So accordingly Ahaziah died. He was in alliance with Jehoshaphat in building ships at Ezion Geber to go to Tarshish; but the ships were wrecked, the Lord, as He intimated by Eliezer son of Dodavah of Mareshah, thereby manifesting disapproval of the alliance of the godly, with Ahaziah "who did very wickedly. Jehoshaphat therefore, when he built a new fleet of merchant ships (as the phrase "ships of Tarshish" means; the other reading is "had ten ships"), in which undertaking Ahaziah wanted to share, declined further alliance; bitter experience taught him the danger of evil communications (1Co 15:33). Let parents and young people beware of affinity with the ungodly, however rich and great (2Co 6:14, etc.).
Called Jehoahaz (2Ch 21:17-19). Azariah ("whom Jehovah helps," substantially equivalent to Ahaziah or Jehoahaz by transposition, a name sadly at variance with his character), in 2Ch 22:6, may be a transcriber's error for Ahaziah. In 2Ch 22:2, for 42 there should be, as in 2Ki 8:26, "twenty and two years old was Ahaziah when he began to reign," for his father Jehoram was only 40 when he died (2Ch 21:20).
Ahaziah walked in all the idolatries of Ahab his maternal grandfather, his mother being his counselor to do wickedly. He allied himself with Jehoram of Israel, brother of the former Ahaziah (in spite of the warning God gave him in the fatal issue of the alliance of godly Jehoshaphat, his paternal grandfather, with wicked Ahab), against Hazael of Syria at Ramoth Gilead. Jehoram was wounded, and Ahaziah went to see him at Jezreel. There his destruction from God ensued by Jehu, who conspired against Joram. Akin to Ahab in character, as in blood, he might have overspread Judah with the same idolatry as Israel, but for God's intervention.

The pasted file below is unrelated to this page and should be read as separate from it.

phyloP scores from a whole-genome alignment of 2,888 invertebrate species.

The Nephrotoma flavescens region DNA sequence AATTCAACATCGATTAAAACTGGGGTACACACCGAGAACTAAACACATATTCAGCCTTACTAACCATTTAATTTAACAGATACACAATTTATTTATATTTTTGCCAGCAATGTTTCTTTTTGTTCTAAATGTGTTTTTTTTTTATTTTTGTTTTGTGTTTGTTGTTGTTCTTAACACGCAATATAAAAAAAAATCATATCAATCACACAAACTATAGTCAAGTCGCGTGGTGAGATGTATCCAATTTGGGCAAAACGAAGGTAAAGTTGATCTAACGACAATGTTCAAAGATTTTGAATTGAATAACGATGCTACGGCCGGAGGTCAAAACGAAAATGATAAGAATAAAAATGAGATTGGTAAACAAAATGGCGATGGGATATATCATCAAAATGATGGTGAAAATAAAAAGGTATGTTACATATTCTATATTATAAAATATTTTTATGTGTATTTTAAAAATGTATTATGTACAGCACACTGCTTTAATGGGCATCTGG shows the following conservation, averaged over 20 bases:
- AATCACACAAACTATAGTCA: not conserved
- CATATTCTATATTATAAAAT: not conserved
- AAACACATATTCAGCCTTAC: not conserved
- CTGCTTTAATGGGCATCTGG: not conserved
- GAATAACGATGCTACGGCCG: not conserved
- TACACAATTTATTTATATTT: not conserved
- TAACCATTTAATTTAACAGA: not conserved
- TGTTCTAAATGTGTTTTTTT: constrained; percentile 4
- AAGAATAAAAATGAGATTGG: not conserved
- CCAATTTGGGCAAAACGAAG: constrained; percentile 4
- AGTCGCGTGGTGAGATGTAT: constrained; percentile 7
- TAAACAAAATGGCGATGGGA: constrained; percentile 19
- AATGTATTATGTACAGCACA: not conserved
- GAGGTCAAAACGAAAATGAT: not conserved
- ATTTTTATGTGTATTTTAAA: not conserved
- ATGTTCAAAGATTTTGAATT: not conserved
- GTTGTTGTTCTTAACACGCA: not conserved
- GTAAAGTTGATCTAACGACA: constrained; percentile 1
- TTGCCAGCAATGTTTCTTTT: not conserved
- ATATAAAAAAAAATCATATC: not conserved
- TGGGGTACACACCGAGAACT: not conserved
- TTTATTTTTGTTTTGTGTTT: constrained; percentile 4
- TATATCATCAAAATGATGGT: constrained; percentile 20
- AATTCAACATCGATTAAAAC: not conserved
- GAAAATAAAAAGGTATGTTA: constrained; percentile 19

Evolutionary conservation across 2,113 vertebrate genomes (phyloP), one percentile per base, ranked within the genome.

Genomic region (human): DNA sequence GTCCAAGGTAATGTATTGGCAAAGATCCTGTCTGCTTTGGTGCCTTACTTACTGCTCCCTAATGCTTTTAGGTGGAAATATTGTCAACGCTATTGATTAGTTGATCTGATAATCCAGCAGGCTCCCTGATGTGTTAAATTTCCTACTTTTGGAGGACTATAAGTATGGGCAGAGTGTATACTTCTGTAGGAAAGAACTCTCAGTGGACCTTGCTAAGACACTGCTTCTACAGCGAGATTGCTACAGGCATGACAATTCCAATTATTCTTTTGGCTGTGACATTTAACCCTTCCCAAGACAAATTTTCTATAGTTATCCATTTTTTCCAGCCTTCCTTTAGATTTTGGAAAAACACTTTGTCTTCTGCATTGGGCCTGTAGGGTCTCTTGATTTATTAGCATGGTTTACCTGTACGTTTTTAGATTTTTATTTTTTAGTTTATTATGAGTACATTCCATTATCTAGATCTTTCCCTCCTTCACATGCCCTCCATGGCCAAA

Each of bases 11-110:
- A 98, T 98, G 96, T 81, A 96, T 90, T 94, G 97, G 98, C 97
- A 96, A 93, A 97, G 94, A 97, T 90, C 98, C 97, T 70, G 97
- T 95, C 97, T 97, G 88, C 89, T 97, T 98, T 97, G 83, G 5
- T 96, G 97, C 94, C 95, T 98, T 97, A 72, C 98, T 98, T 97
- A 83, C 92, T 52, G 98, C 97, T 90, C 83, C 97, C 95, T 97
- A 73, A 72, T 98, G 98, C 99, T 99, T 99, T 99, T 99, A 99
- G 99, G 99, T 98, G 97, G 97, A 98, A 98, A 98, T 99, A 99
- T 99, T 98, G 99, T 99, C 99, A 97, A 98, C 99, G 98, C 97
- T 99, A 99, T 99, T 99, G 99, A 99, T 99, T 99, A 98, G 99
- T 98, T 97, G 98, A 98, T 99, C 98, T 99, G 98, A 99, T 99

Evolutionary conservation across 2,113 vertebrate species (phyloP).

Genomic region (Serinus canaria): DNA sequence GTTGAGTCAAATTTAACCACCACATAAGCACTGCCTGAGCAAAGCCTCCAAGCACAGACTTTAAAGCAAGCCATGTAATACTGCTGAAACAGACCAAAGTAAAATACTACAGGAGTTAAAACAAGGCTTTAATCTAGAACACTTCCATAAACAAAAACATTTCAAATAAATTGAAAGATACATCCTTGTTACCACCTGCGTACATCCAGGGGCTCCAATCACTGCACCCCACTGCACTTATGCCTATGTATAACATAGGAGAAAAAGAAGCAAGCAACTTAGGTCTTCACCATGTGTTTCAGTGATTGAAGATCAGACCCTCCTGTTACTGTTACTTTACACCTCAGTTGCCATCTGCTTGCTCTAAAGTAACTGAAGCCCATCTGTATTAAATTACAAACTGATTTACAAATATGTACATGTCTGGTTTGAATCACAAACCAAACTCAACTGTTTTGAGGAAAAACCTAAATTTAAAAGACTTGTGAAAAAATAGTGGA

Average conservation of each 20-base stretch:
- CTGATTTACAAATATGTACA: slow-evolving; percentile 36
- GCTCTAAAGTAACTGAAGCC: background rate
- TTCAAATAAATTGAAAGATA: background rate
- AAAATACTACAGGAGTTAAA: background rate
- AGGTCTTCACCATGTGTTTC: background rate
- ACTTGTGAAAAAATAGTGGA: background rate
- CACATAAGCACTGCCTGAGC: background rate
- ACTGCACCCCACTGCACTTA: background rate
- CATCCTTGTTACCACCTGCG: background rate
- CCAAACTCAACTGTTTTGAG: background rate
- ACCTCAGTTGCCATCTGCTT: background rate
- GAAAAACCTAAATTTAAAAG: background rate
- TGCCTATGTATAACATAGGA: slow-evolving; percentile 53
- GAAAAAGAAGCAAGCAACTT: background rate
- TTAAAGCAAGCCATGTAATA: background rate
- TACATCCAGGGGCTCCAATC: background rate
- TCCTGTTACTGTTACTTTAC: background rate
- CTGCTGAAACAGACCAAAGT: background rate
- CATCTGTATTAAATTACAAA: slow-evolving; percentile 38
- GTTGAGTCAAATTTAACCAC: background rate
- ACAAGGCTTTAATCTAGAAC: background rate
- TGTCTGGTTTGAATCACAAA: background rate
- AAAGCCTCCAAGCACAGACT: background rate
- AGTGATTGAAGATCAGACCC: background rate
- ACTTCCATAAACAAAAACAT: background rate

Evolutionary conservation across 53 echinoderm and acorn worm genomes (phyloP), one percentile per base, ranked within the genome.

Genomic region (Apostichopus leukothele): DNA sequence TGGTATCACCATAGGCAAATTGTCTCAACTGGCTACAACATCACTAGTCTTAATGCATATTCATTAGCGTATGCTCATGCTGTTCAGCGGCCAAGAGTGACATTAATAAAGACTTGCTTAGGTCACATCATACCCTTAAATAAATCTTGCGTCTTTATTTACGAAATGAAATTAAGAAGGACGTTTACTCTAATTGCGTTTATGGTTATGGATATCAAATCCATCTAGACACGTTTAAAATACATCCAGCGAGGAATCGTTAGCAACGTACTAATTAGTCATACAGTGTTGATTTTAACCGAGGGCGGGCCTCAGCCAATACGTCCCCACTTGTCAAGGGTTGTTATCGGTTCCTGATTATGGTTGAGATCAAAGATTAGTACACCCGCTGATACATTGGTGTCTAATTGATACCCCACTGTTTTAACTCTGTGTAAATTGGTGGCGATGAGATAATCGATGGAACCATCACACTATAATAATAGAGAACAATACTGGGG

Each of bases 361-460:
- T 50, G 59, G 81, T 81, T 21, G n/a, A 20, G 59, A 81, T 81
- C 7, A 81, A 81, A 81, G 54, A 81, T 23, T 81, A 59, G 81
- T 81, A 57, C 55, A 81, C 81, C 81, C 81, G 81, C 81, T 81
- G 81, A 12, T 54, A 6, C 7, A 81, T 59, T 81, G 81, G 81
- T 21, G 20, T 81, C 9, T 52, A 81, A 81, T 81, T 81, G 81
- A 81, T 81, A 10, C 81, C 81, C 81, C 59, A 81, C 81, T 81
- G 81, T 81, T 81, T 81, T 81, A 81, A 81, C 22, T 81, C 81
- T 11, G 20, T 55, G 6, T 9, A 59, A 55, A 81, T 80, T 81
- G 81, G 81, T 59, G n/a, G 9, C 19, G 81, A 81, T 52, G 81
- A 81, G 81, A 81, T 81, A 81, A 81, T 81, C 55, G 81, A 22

Fleeing by the garden house, he was smitten in his chariot at the going up to Gur by Ibleam, and he fled to Megiddo and died there.
God's people must separate from the world, lest they share the world's judgments (Re 18:4). In 2Ch 22:9 we read Ahaziah was hid in Samaria, brought to Jehu, and slain. The two accounts harmonize thus. Ahaziah fled first to the garden house (Bethgan), and escaped to Samaria where were his brethren; thence brought forth from his hiding place to Jehu, he was mortally wounded in his chariot at the hill Gut beside Iblcam, and reaching Megiddo died there. Jehu allowed Ahaziah's attendants to bury him honorably in his sepulchre with his fathers in the city of David, "because, said they, he is the son grandson of Jehoshaphat, who sought the Lord with all his heart." Otherwise "in Samaria" may mean "in the kingdom of Samaria," or 2Ch 22:9 may mean merely, he attempted to hide in Samaria, but did not reach it. The recurrence of the same names Joram and Ahaziah in both the dynasties of Israel and Judah is a delicate mark of truth, it being the natural result of the intermarriages.
Two kings of this name are mentioned in the OT, one in each of the Israelite kingdoms.
1. Ahaziah of Israel was the son of Ahab, and ruled after him only two years or parts of years. He is said to have been a worshipper of Baal, that is, to have continued the religious policy of his father. By a fall from a window of his palace he was seriously injured, and, after lingering awhile, died from the accident. The Moabites, who had been subject to Israel, took this opportunity to revolt. Ahaziah is accused of sending messengers to inquire of the celebrated oracle at Ekron, and is said unexpectedly to have received his answer from Elijah (2Ki 1).